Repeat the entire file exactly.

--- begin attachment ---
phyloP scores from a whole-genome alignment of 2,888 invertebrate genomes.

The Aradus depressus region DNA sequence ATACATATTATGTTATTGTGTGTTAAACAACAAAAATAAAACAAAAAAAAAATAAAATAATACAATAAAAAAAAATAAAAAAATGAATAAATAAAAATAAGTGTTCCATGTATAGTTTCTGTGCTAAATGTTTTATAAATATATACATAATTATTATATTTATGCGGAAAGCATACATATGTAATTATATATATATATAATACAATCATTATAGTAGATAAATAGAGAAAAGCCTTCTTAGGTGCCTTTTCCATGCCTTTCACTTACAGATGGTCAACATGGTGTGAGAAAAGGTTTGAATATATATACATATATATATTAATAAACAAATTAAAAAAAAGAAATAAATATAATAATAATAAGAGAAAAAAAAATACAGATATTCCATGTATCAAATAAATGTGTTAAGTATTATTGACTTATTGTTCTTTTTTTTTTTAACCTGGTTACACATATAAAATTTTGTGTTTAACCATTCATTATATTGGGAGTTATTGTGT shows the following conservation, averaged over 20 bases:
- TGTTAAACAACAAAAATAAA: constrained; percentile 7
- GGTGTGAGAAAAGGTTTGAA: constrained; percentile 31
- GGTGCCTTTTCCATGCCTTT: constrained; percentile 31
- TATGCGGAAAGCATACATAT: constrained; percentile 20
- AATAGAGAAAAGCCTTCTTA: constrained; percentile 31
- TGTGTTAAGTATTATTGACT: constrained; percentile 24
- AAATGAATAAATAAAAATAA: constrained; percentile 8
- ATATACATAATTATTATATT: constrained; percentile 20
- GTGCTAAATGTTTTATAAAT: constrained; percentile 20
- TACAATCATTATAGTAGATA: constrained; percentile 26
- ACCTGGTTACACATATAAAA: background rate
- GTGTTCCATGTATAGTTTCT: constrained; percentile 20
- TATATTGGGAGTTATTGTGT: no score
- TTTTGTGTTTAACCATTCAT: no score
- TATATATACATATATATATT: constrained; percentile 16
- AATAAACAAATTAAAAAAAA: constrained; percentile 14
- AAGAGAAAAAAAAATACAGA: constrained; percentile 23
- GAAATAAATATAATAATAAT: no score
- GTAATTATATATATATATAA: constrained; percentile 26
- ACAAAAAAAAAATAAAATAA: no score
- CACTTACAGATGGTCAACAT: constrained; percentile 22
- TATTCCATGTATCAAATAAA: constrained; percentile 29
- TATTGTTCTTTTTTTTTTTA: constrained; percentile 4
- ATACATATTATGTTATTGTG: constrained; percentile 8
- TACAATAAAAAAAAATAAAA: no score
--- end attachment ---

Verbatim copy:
phyloP scores from a whole-genome alignment of 2,888 invertebrate genomes.

The Aradus depressus region DNA sequence ATACATATTATGTTATTGTGTGTTAAACAACAAAAATAAAACAAAAAAAAAATAAAATAATACAATAAAAAAAAATAAAAAAATGAATAAATAAAAATAAGTGTTCCATGTATAGTTTCTGTGCTAAATGTTTTATAAATATATACATAATTATTATATTTATGCGGAAAGCATACATATGTAATTATATATATATATAATACAATCATTATAGTAGATAAATAGAGAAAAGCCTTCTTAGGTGCCTTTTCCATGCCTTTCACTTACAGATGGTCAACATGGTGTGAGAAAAGGTTTGAATATATATACATATATATATTAATAAACAAATTAAAAAAAAGAAATAAATATAATAATAATAAGAGAAAAAAAAATACAGATATTCCATGTATCAAATAAATGTGTTAAGTATTATTGACTTATTGTTCTTTTTTTTTTTAACCTGGTTACACATATAAAATTTTGTGTTTAACCATTCATTATATTGGGAGTTATTGTGT shows the following conservation, averaged over 20 bases:
- TGTTAAACAACAAAAATAAA: constrained; percentile 7
- GGTGTGAGAAAAGGTTTGAA: constrained; percentile 31
- GGTGCCTTTTCCATGCCTTT: constrained; percentile 31
- TATGCGGAAAGCATACATAT: constrained; percentile 20
- AATAGAGAAAAGCCTTCTTA: constrained; percentile 31
- TGTGTTAAGTATTATTGACT: constrained; percentile 24
- AAATGAATAAATAAAAATAA: constrained; percentile 8
- ATATACATAATTATTATATT: constrained; percentile 20
- GTGCTAAATGTTTTATAAAT: constrained; percentile 20
- TACAATCATTATAGTAGATA: constrained; percentile 26
- ACCTGGTTACACATATAAAA: background rate
- GTGTTCCATGTATAGTTTCT: constrained; percentile 20
- TATATTGGGAGTTATTGTGT: no score
- TTTTGTGTTTAACCATTCAT: no score
- TATATATACATATATATATT: constrained; percentile 16
- AATAAACAAATTAAAAAAAA: constrained; percentile 14
- AAGAGAAAAAAAAATACAGA: constrained; percentile 23
- GAAATAAATATAATAATAAT: no score
- GTAATTATATATATATATAA: constrained; percentile 26
- ACAAAAAAAAAATAAAATAA: no score
- CACTTACAGATGGTCAACAT: constrained; percentile 22
- TATTCCATGTATCAAATAAA: constrained; percentile 29
- TATTGTTCTTTTTTTTTTTA: constrained; percentile 4
- ATACATATTATGTTATTGTG: constrained; percentile 8
- TACAATAAAAAAAAATAAAA: no score